"War is a ridiculous thing," said the invalid. "It is a pretext for men to hurt each other. A ridiculous thing. A children's game. Hurting each other is a children's game."
  "I will give you a sedative," said the doctor.
  "Thank you," said the invalid, then added, indicating his fellow partisans, "They are also afraid."
  "Certainly, we are also afraid," said one of the partisans, smiling.
  "Yesterday one of them committed suicide," said the invalid.
  "That happens on our side, too," said the doctor. "It is a question of nerves."
  "It isn't nerves," said the invalid. "It is something deeper."
  "Do you have any alcohol?" asked the doctor. "I brought some brandy with me. Take a sip now and then, when you feel like it."
  "Alcohol," said the invalid, "is only a way of changing the subject."
  "That's just the point," said the doctor. "Every now and then you need to change the subject. It will do you some good."
  "If I am sick, then you must be sick, too," said the invalid.
  "Yes, I am sick," said the doctor. "We are all sick. It is the fault of this war."
  "No," said the invalid. "The war is just the symptom of the disease. Are you married?"
  "Yes," said the doctor. "With two children."
  "Then you need to think about killing them," said the invalid, "so that they don't get sick as well."
  "Of course," said the doctor. "As soon as the war is over, I will go home and kill my two children."
  "You think I'm joking," said the invalid, "but I'm not. We are preparing a horrible future for our children. Only death can save them."
  "Here is the sedative," said the doctor, offering the invalid a tube of bromides.
  "You don't understand anything about me or my illness," said the invalid, pushing the tube away. "I have nerves of steel. Anyway," he added, "it wasn't for me that you were called, but for someone else. A Russian."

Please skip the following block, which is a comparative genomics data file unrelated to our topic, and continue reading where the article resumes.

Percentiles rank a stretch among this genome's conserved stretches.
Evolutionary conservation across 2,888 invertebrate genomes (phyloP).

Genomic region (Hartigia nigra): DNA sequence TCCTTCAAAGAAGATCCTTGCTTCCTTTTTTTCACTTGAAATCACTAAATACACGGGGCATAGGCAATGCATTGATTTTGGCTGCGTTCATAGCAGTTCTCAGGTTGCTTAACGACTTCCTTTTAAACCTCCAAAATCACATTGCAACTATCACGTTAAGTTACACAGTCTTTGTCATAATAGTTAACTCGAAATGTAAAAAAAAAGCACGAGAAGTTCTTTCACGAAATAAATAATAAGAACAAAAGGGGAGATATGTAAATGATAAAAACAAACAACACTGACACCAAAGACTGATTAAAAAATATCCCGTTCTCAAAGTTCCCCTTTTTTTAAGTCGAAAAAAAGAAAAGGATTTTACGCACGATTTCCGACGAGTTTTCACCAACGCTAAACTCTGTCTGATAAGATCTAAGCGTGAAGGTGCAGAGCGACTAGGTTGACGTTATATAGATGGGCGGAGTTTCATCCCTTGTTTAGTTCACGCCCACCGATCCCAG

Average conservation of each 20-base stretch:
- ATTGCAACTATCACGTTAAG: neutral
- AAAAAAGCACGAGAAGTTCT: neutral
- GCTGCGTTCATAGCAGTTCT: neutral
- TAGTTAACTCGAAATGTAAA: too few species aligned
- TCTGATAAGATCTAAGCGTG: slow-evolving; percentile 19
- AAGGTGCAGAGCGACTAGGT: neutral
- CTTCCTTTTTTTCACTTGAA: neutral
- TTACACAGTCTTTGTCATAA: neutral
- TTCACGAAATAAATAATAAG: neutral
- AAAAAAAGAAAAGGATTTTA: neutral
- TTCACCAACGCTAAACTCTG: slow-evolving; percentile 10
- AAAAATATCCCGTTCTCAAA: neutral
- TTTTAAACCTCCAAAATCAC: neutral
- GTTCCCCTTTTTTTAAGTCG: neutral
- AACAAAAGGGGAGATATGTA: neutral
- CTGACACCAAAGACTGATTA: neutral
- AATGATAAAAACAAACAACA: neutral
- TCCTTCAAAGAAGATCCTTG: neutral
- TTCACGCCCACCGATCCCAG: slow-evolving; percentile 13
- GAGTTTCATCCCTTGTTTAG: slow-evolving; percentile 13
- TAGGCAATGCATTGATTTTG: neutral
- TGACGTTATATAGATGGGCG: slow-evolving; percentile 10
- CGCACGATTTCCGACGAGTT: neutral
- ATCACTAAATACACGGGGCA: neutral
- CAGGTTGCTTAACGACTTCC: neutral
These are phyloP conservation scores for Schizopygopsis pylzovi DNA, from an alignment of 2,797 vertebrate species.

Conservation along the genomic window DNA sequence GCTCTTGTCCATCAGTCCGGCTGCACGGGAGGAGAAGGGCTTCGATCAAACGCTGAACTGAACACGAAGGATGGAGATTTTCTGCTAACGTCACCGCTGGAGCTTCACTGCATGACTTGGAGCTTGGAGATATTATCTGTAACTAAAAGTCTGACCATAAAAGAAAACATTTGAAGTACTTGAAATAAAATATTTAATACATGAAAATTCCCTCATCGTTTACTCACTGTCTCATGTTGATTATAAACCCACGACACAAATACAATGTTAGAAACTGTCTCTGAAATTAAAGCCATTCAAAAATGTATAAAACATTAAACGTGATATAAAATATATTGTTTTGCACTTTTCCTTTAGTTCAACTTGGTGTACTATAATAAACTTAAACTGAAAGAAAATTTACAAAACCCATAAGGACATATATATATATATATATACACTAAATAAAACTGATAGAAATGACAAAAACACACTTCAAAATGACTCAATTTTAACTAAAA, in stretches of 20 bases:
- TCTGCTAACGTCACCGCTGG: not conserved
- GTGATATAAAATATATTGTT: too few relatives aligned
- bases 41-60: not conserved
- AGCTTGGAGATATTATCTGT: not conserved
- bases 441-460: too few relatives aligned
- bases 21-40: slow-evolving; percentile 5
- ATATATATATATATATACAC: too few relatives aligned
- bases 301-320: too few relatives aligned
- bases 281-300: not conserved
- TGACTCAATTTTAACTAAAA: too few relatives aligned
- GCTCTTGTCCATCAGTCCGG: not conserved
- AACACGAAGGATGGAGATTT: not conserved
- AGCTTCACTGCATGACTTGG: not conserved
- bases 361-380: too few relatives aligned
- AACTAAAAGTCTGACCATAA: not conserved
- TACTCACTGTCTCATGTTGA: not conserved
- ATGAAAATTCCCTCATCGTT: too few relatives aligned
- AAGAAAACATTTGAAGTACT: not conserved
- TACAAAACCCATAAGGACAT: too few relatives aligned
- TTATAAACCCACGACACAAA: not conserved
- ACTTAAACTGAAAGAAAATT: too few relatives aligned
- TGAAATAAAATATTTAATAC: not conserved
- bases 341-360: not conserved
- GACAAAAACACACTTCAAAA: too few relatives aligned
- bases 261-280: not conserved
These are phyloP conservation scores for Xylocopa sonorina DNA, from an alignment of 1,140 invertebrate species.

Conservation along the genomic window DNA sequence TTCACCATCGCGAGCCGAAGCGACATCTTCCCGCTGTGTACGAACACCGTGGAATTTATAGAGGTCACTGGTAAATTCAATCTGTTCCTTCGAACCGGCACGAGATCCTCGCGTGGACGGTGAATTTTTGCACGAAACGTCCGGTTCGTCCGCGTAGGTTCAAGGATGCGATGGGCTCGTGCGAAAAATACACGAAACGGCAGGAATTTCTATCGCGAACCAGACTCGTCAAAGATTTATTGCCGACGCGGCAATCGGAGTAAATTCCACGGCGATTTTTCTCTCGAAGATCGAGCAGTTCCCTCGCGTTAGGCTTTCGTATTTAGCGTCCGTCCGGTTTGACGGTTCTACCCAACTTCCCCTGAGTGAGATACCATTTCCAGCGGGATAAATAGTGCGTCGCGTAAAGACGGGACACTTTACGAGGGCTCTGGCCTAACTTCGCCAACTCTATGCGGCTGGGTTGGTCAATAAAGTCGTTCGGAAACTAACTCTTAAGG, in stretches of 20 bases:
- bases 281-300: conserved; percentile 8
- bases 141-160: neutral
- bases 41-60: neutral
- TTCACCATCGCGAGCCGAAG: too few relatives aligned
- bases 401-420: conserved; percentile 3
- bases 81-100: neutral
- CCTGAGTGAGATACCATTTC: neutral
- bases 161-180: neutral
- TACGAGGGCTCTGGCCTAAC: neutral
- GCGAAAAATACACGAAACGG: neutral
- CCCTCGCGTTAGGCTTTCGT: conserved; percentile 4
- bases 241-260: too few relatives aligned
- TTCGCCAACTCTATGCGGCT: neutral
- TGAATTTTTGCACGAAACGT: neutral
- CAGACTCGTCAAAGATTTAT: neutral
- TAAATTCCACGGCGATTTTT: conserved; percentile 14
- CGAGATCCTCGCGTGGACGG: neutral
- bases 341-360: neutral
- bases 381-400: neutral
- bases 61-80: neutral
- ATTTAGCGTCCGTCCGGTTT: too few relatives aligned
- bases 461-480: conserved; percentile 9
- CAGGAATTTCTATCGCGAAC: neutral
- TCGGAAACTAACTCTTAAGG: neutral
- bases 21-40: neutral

"A Russian?" said the doctor.
  "A Russian partisan. One of the bunch that assassinated the Archbishop of Rovaniemi. He was wounded and we picked him up. I think his leg is turning gangrenous."
  "A Russian," said the doctor.
  "I know you hate the Russians, that they are your enemies," said the invalid, "but you are a doctor, and it is your duty to help him."
  "Where is he?" said the doctor.
  The invalid pulled back the wolfskin that he was using for a blanket, revealing a black, swollen leg, roughly wrapped in bandages.
  "Ah. He is you," said the doctor, frowning.
  "Yes, he is me. A Soviet engineer. With a wife and two sons," he added, smiling, "whom he regrets not having killed before leaving home. Can you do something for the leg?"
  "I didn't bring my tools with me," said the doctor.
  "That doesn't matter. You can examine it anyway. And then come back tomorrow."
  "The leg is gangrenous," said the doctor.
  "I know," said the Russian, "and it needs to come off. As soon as possible."
  "At once," said the doctor. "But I don't have my instruments. I will be back in a few hours." And he stood up.
  "Thank you," said the Russian, letting himself fall back onto his cot.